The Big Trip - Type of Poptop?

Submitted: Saturday, Mar 18, 2006 at 11:17
ThreadID: 31864 Views:2715 Replies:3 FollowUps:1
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Within the next 12 months we are planning the "Big Trip". We currently have an old Viscount Aerolite Poptop that I'm sure would fall to bits if we towed it too far or anywhere off road behind the cruiser. It has been a great van for short trips on the blacktop but it is not very robust. We will sell it and buy a second hand poptop of about 15 to 16 ft long. My question is "what van?" There are so many to choose from! We want to be able to confidently go to plcaes without fear of demolishing the van. We wont be "bush bashing" but we wont be confined to the bitumen either. Im sure there are many beautiful and interesting places to see that have rough corrugated access roads. We want to see these places towing the poptop. Do we need an "offroad" model? Are there vans with better chassis and suspensions than others? Im sure there are and Im sure there are many readers who have many different poptops who have done such trips. Would love to get some ideas on makes, models and setups. It must be a poptop and around 15 to 16' long.
Thanks, Jorgy.
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Reply By: Member - John C (WA) - Saturday, Mar 18, 2006 at 11:34

Saturday, Mar 18, 2006 at 11:34
Look for a Coromal - has aluminum frame and independant suspension. There are many models available.
AnswerID: 161321

Reply By: Sand Man (SA) - Saturday, Mar 18, 2006 at 11:51

Saturday, Mar 18, 2006 at 11:51
If you intend venturing off the bitumen, you would more than likely need something with off-road suspension to handle the unexpected but normal rough conditions such as corrugations, etc.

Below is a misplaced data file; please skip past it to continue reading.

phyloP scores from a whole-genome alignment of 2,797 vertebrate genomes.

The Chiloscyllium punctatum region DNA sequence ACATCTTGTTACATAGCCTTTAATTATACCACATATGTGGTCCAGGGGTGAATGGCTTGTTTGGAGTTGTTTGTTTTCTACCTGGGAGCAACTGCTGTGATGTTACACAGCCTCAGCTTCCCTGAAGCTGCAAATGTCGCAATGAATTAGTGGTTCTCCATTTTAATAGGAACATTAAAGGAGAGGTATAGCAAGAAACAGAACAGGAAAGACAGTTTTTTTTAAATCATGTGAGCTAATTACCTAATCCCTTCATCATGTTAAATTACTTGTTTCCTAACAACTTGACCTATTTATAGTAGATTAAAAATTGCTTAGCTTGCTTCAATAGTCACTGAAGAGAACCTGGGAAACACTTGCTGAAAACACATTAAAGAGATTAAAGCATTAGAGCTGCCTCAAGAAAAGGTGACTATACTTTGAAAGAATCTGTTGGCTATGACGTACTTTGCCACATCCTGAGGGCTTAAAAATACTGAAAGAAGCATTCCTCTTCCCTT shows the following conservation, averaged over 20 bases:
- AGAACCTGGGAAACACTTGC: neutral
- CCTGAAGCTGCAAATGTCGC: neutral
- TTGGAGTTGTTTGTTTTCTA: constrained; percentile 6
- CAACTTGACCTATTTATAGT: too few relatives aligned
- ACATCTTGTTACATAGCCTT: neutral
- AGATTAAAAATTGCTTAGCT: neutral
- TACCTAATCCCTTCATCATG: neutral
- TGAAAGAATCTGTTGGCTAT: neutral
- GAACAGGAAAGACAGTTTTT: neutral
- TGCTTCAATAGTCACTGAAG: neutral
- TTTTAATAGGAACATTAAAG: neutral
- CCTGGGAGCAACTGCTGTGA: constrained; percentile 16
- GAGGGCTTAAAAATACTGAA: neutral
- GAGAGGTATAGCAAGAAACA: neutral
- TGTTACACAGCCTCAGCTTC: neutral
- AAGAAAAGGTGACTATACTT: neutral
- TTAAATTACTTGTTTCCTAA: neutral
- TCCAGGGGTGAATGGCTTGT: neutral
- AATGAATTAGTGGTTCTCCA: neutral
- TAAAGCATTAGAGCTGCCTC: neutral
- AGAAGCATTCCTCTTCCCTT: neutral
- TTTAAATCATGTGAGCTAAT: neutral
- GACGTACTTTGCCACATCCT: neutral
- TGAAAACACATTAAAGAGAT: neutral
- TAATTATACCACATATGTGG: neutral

Also, I would recommend you "open your mind" to options other than "van".

Consider something like an off-road Camper Trailer. Many of these can be set up in minutes, without compromising too much on comfort, compared to a caravan.

What are your expectations and comfort level?
This will determine the type (and cost) of a suitable unit.
Do you wish to mix the pleasures of "camping" versus "living in a box".

Camper Trailers are generally lighter than an off-road van and in the top-of-the-range models, such as the Kimberley Kamper, Australian Off-Road Camper, Adventure Camper and many other combinations, there is a brand / model to suit all tastes.

Have a look at to obtain further information on this option.

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AnswerID: 161326

Follow Up By: Member - Peter R (QLD) - Saturday, Mar 18, 2006 at 12:34

Saturday, Mar 18, 2006 at 12:34
Make sure that you have sufficient clearance to reverse into steep awkward
Also single beds seem to give more room than the double bed; and its only a short sprint across, though its a a long slog back!!

A couple we met on a trip had hired a van to see that it suited and that may be the way to go .

FollowupID: 416082

Reply By: Member - Toolman (VIC) - Sunday, Mar 19, 2006 at 11:12

Sunday, Mar 19, 2006 at 11:12
I went through this exercise last year. We ended up with a Regent Extreme. I'm not advocating getting that one specifically, its just an example of what is availabe. We bought ours because we liked the independant coil suspsension, chasis, rear ground clearance, ground clearance in general, larger brakes and the layout suited. It was also not too big (16 ft internal). There are quite a few "off road" vans but how "off road" you need is something only you can decide. I looked very seriously at Evernew who do make a good van and build to suit your needs and they seem to last. I would describe these vans as "off the bitumen road" types. The next level up are the Phoenix, Trakmaster and so on. Depends on what your budget is.

Good luck


AnswerID: 161481

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